Windows 8: A little different, but still Windows


Trevor Whalen, Staff Writer

You may have seen commercials on TV for Microsoft’s latest operating system, Windows 8. The distinguishing feature of Windows 8 is a touch-screen driven welcome menu, and this marks the first time the company has included touch-capability on a desktop OS.

You don’t need scientific polling to know that Macs are more popular than PCs with college students. The University of Dallas is no exception, but if you are among those with a PC – especially if you own other Microsoft products – you should read up on Windows 8.

For details, I refer readers to the reviews of Windows 8 across the web, such as at Wired or PCWorld. I read what these publications had to say and I also browsed Microsoft’s website to get an idea of Windows 8 and its capabilities.

Windows 8 has enough new features to make it different from previous Windows OSs. At the same time, it is still essentially the traditional Windows OS users are familiar with.

The most noticeable difference between Windows 8 and all prior Windows OSs is the “Start Screen” that greets users when Windows 8 starts up. This is a tile-based interface designed primarily for touch-screen use. If you’ve used either an Xbox 360 or a Windows Phone, those systems’ main-screen interfaces have a similar look and feel.

Each tile is for a Windows 8 application. Default apps include one for your email, one for all your contacts (on Twitter, etc.), one for news, and so on. The Start Screen and all the app menus can be navigated with either mouse and keyboard or by touch-screen (depending on the computer you’re using). Using a touch-screen with the Start Screen is more intuitive.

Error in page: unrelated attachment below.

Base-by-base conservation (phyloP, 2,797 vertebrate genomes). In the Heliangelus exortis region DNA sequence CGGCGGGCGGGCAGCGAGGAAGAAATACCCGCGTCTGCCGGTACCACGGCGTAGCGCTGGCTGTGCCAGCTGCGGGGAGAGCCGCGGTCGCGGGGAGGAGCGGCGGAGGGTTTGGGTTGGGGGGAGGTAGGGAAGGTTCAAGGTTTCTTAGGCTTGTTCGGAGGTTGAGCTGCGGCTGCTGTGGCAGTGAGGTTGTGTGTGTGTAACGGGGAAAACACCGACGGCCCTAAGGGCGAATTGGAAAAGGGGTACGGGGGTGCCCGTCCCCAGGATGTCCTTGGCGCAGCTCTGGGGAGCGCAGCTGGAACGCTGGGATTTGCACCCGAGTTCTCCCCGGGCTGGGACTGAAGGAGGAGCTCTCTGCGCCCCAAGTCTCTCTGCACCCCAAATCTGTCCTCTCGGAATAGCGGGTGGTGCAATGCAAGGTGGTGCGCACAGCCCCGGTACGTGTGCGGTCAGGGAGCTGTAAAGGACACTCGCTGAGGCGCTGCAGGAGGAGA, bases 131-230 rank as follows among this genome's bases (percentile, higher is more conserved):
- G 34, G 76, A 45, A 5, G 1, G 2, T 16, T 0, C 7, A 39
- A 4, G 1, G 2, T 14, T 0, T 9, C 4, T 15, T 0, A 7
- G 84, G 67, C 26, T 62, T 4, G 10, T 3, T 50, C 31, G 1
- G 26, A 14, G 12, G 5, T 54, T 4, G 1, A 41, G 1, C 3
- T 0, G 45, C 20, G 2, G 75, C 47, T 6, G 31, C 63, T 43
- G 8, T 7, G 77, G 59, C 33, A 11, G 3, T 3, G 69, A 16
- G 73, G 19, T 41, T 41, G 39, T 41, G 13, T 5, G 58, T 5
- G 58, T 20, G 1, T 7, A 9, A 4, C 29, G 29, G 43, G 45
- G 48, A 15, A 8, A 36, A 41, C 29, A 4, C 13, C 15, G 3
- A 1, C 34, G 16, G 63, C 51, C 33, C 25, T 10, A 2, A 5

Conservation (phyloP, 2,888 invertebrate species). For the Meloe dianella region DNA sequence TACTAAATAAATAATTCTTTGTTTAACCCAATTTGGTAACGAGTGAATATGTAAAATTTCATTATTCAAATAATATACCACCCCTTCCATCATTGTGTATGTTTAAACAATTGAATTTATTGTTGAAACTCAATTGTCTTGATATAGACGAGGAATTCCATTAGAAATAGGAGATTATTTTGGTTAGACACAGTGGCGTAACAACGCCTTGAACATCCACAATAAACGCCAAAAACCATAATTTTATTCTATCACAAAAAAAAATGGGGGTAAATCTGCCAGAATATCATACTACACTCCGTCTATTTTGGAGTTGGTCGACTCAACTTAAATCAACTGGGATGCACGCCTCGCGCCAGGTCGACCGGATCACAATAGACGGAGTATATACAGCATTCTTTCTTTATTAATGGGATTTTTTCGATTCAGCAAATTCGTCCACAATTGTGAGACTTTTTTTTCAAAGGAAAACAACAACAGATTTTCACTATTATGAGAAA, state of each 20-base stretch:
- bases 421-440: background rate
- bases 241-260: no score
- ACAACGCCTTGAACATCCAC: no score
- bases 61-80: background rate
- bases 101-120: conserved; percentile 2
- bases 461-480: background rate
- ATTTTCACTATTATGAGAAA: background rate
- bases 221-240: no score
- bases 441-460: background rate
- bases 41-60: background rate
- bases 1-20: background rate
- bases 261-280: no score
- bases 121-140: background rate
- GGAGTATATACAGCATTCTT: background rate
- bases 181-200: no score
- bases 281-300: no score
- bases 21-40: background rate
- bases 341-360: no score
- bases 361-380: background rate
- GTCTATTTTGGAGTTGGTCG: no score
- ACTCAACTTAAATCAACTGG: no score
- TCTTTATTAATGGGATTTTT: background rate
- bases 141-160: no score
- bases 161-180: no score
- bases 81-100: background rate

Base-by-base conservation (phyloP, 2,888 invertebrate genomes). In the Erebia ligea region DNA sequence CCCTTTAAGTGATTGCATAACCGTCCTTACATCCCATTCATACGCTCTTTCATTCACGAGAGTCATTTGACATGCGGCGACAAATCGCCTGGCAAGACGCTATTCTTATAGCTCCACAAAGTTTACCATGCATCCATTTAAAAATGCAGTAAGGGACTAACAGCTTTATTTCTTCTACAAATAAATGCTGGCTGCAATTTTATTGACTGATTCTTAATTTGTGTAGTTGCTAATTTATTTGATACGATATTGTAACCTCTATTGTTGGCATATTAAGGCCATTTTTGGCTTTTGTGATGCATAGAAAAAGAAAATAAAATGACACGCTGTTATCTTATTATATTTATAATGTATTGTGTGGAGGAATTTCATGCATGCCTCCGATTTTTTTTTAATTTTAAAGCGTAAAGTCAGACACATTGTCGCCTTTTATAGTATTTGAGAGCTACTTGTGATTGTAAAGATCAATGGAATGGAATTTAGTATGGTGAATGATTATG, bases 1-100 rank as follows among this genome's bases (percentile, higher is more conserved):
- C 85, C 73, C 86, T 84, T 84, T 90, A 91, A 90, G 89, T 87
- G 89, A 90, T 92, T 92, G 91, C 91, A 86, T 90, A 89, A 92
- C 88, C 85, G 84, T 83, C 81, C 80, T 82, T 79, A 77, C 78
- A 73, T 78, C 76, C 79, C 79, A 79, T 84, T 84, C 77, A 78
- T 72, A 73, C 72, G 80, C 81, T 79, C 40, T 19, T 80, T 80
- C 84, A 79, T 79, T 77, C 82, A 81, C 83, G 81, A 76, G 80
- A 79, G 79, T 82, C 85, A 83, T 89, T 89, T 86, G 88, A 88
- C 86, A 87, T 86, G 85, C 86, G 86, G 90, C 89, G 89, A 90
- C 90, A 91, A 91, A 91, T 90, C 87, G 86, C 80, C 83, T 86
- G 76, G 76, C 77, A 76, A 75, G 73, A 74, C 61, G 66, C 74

Behind the Start Screen is the same Windows desktop you’d expect. You access it by tapping the “desktop app” in the Start Screen. At first glance, this desktop looks just like Windows 7. But there are a few substantial differences.

The most noted is that the traditional Start menu, which each Windows OS has had at the bottom left, isn’t there anymore. In its place is a folder icon that takes you to the “My Computer” screen. If you hover your cursor over the bottom left corner of the screen, a pop-up menu will allow you to return to the tile-based Start Screen.

Applications in Windows 8 are divided into two groups. One is “Windows 8 apps,” which includes all the ones you launch from the Start Screen. The other is “Desktop applications,” which are traditional Windows programs you launch from the desktop. So to use both apps, you have to switch back and forth between the Start Screen and the desktop.

Right-clicking on a tile in the Start Screen brings up a menu at the bottom of the screen. Here you can choose to “unpin” the app from the Start Screen. Likewise, when on the desktop, you can right-click on an icon and then choose to pin its desktop application to the Start Screen.

On top of the default apps already present on the Start Screen are those you can buy from the Windows Store. Any music or video you wish to buy are organized under the “Xbox Music” and “Xbox Video” apps. Such titles refer to these stores having started on the Xbox Live marketplace.

The touch-screen based Start Screen and the Windows 8 apps are the most noticeable distinguishing features of Windows 8. But there are other “under-the-hood” improvements with Windows 8 that makes it faster than Windows 7, which I haven’t gotten into here (and which you can read about on any number of tech websites).

The main goal for Microsoft with this OS was to synchronize their products into one single family. Windows 8 allows you to sync together your Microsoft products by signing in with your Microsoft account. If you use a 360 or Windows Phone then you have a Microsoft account – just sign in to Windows 8 with those credentials. You can also choose to create a local account on your Windows 8 device.

With Windows 8, Microsoft is going in the direction of modern OSs but not all the way. If you just want to mess around with Windows 8 apps, you can remain in the Start Screen where using touch-enabled navigation is preferred. But when you want to do anything more, you have to go to the traditional Windows desktop; and it’s time to pull out a mouse and keyboard.


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